The judicial confirmation process has become so savage in recent years that it would take a brave nominee to offer himself or herself for consideration. California Supreme Court Justice Janice Rogers Brown, for example, has been charged in a recent NAACP “Action Alert” with being “hostile to civil rights” and “having extreme right-wing views.”
I do not agree with all of Justice Brown’s opinions, but I write this to show how prejudicially selective the prosecution of her is by the Democrats, the NAACP, People For the American Way and her other critics. She was filibustered in the last Congress, and may be again, now having been sent to the floor on a 10-to-8 party-line vote by the Judiciary Committee.
To my knowledge, not one of her attackers has mentioned the fact that in the case of People v. McKay (2002), Justice Brown was the only California Supreme Court justice to instruct her colleagues on the different standards some police use when they search cars whose drivers are black: “There is an undeniable correlation between law enforcement stop-and-search practices and the racial characteristics of the driver…. The practice is so prevalent, it has a name: ‘Driving While Black.’ ”
The three-page “Action Alert” I received from the NAACP ignored that opinion, in which Brown added that while racial-profiling is “more subtle, more diffuse and less visible” than racial segregation, “it is only a difference of degree. If harm is still being done to people because they are black, or brown, or poor, the oppression is not lessened by the absence of television cameras.” This is right-wing extremism?
An April 28 lead New York Times editorial accuses Justice Brown of being “a consistent enemy of minorities” who is “an extreme right-wing ideologue.” Sen. Ted Kennedy has accused Justice Brown of hostility not only to civil rights but also to “consumer protection.” But in Hartwell Corp. v. Superior Court (2002), she declared that water utilities could be sued for having harmful chemicals in the water that result in injuries to residents of the state who drink that water.
Also in People ex rel. Lungren v. Superior Court (1996), Justice Brown affirmed the authority of California’s attorney general to haul into court faucet manufacturers who include lead in their faucets.
Another charge by the NAACP in its “Action Alert” is that Justice Brown dissented from “a ruling that an injunction against the use of racially offensive epithets in the workplace did not violate the First Amendment.” I know this case, Aguilar v. Avis Rent A Car System Inc., well, having covered it from the beginning andinterviewed lawyers on both sides. Brown dissented from an astonishing decision by the California Supreme Court that authorized the trial judge to actually put together a list of words that would be forbidden for all time in that workplace, even if uttered out of the presence of employees.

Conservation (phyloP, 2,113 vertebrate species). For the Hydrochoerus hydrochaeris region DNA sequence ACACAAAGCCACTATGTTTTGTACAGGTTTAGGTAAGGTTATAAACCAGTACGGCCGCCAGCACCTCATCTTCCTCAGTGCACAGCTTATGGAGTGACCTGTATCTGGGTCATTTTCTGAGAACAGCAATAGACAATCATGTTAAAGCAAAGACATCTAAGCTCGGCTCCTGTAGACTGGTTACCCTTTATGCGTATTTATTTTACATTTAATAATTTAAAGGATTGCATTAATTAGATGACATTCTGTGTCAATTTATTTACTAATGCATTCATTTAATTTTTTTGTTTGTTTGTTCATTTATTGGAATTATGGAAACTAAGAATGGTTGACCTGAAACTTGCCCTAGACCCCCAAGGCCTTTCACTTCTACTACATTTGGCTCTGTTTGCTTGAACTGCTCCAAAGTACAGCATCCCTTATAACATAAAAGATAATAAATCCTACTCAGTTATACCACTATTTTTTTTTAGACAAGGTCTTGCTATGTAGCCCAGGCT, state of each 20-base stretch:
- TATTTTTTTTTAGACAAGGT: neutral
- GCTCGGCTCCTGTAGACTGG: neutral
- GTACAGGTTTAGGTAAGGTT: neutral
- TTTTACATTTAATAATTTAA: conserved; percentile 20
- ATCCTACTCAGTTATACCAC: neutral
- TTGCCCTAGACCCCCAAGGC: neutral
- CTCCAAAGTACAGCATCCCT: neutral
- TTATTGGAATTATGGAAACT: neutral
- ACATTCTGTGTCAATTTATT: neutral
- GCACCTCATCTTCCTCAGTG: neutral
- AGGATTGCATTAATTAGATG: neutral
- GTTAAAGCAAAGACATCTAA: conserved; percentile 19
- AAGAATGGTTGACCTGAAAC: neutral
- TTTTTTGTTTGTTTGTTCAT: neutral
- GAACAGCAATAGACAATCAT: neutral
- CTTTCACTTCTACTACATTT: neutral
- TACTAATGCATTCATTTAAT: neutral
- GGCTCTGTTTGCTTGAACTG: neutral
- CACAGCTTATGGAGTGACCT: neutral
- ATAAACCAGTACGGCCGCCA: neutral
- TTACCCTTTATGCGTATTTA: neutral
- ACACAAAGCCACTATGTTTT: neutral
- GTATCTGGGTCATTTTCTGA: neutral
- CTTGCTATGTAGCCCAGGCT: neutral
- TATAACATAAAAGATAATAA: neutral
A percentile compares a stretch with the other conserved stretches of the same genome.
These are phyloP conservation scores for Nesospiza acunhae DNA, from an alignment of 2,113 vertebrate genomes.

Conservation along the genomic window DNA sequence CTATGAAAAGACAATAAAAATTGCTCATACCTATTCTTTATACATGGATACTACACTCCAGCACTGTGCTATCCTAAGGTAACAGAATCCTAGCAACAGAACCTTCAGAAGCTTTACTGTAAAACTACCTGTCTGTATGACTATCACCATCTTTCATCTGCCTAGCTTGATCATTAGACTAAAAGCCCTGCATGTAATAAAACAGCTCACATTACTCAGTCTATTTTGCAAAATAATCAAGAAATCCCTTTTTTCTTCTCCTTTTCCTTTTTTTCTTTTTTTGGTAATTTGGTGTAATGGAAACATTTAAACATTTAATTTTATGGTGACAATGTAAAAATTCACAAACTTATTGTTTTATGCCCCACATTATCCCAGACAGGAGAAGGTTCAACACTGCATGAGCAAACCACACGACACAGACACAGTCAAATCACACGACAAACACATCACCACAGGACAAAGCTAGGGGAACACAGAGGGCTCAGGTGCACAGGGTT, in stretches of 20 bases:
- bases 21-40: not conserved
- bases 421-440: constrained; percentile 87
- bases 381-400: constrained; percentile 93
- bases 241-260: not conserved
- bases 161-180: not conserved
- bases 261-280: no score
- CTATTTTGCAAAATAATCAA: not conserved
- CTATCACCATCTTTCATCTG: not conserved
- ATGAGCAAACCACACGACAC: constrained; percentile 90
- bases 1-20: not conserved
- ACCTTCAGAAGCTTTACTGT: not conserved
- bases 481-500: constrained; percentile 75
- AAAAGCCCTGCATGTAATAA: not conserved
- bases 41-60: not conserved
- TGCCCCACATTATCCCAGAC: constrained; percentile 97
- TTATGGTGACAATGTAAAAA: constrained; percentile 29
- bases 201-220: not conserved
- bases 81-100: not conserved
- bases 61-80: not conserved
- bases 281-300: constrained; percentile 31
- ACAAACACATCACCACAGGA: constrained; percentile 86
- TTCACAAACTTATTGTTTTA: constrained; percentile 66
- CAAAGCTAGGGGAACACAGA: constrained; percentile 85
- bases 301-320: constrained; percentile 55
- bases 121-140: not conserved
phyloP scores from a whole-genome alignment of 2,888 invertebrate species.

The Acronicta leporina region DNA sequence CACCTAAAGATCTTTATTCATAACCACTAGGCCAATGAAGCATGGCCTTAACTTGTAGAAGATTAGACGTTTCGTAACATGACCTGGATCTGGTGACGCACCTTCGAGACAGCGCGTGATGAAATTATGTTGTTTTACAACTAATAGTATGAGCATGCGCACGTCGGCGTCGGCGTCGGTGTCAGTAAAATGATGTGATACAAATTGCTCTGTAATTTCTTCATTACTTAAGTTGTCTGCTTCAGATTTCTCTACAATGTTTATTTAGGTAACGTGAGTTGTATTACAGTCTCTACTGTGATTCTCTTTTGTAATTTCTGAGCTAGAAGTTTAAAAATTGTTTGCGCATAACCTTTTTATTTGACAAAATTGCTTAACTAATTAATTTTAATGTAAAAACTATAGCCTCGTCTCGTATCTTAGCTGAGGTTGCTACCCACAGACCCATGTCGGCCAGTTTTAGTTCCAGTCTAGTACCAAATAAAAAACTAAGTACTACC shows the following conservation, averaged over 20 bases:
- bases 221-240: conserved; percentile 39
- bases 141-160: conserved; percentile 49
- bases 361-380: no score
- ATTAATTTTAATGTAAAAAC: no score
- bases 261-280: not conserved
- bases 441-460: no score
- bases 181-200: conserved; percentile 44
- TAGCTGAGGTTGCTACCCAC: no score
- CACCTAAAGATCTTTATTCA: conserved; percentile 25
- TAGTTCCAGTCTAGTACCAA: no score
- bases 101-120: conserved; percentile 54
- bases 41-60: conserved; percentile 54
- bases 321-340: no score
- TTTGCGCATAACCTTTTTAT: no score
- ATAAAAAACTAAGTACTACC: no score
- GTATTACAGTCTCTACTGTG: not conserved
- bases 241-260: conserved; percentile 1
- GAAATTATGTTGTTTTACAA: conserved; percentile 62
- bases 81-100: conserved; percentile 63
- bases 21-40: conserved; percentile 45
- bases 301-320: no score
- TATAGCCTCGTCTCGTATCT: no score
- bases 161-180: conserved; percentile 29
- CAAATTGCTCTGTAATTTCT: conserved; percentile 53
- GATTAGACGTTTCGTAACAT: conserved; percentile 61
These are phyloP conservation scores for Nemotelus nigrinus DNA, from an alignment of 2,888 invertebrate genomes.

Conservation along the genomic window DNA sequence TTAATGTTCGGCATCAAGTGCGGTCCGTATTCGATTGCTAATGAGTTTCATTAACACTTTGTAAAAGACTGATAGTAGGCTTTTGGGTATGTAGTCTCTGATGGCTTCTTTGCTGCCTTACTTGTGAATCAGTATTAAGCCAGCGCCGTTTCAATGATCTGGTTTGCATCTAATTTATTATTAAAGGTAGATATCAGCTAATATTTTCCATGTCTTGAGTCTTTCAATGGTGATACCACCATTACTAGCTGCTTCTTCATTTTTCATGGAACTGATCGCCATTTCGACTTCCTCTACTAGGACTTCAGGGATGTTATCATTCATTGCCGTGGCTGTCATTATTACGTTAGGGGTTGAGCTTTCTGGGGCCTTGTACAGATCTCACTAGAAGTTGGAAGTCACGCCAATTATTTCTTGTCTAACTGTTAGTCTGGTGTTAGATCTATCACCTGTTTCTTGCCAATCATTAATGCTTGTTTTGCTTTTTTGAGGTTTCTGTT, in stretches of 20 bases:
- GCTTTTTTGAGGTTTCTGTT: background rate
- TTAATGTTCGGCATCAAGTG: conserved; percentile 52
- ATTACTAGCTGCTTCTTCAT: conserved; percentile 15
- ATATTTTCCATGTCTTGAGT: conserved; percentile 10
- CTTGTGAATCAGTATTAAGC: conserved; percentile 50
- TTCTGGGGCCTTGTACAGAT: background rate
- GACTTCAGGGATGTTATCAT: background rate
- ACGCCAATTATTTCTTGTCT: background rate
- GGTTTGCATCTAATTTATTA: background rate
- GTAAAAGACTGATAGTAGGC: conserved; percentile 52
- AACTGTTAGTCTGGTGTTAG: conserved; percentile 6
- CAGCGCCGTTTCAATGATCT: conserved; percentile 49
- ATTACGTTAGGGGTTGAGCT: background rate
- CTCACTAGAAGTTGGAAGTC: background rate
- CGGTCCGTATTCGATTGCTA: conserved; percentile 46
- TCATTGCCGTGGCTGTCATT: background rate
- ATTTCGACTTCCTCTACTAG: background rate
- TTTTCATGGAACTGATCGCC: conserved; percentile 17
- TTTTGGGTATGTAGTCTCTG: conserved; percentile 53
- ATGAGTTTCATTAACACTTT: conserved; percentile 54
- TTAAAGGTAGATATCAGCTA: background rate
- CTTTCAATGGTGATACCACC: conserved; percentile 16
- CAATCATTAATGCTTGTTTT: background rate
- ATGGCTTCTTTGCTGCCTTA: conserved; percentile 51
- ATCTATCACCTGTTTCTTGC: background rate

This extreme gag rule on speech turned the First Amendment upside-down, because as Stanley Mosk, a much-respected civil libertarian on that California Supreme Court, emphasized: “The offensive content of using any one, or more, of a list of verboten words cannot be determined in advance.” As Brown said plainly and correctly: “We are not dealing merely with a regulation of speech, we are dealing with an absolute prohibition, a prior restraint.” This could “create the exception that swallowed the First Amendment.”
As for this justice’s hostility to civil rights and liberties, there was her dissent in In re Visciotti (1996) in which she declared that the sentence of John Visciotti, convicted of murder, attempted murder and armed robbery, be set aside because of his defense lawyer’s incompetence. In another capital murder case (In re Brown) she reversed the death sentence of John George Brown because the prosecutor subverted the defendant’s fundamental right to due process by not disclosing evidence that could have been exculpatory.
Not a word about those two cases was in the NAACP “Action Alert” or the New York Times editorial.
Were I on the Senate Judiciary Committee, a critical question I would ask Justice Brown is: “Is it true, as has been charged, that you believe the drastically anti-labor 1905 Supreme Court decision in Lochner v. New York was correctly decided?” In that decision, which placed bakery owners’ contract rights over the health of workers and the health of buyers of the company’s products, the high court ruled that employers had the right to insist that their employees work unlimited long hours, even if the public’s health were to be endangered because sick workers couldn’t even take the day off.
If Justice Brown does indeed agree with that decision, which was influential until President Roosevelt’s New Deal, I would have difficulty voting for her. But I would not unjustly accuse her of having nothing in her record that strongly upholds the interests of justice. She does not deserve being stereotyped as an archetypical reactionary. And her defense of the Fourth Amendment’s protection of our rights against government search and seizure are much stronger than any current member of the Supreme Court.